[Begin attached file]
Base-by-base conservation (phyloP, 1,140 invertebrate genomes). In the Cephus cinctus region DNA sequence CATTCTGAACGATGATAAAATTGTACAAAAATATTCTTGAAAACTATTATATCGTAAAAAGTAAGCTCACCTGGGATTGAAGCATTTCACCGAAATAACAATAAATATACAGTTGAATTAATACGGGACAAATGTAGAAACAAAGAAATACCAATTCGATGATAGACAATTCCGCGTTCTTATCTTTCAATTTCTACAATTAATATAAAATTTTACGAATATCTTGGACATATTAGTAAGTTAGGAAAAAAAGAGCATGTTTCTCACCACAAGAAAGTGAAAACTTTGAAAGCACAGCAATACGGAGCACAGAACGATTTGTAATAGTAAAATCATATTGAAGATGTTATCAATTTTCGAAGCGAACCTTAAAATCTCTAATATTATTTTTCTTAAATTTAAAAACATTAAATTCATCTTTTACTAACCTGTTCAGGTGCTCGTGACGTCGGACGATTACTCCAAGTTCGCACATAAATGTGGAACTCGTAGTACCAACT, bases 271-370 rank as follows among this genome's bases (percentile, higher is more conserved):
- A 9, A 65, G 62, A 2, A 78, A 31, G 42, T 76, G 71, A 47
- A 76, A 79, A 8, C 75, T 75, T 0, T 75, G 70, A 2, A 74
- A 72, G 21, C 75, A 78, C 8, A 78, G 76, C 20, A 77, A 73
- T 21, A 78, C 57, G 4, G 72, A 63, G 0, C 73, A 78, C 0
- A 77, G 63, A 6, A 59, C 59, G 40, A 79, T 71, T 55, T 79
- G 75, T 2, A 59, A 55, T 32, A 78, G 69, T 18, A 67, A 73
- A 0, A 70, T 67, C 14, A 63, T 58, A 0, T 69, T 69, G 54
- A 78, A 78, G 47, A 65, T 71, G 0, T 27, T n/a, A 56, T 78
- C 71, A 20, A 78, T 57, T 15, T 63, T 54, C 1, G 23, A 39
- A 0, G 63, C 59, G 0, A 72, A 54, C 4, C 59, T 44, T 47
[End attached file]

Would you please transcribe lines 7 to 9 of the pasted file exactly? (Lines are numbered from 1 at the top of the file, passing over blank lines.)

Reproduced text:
- G 75, T 2, A 59, A 55, T 32, A 78, G 69, T 18, A 67, A 73
- A 0, A 70, T 67, C 14, A 63, T 58, A 0, T 69, T 69, G 54
- A 78, A 78, G 47, A 65, T 71, G 0, T 27, T n/a, A 56, T 78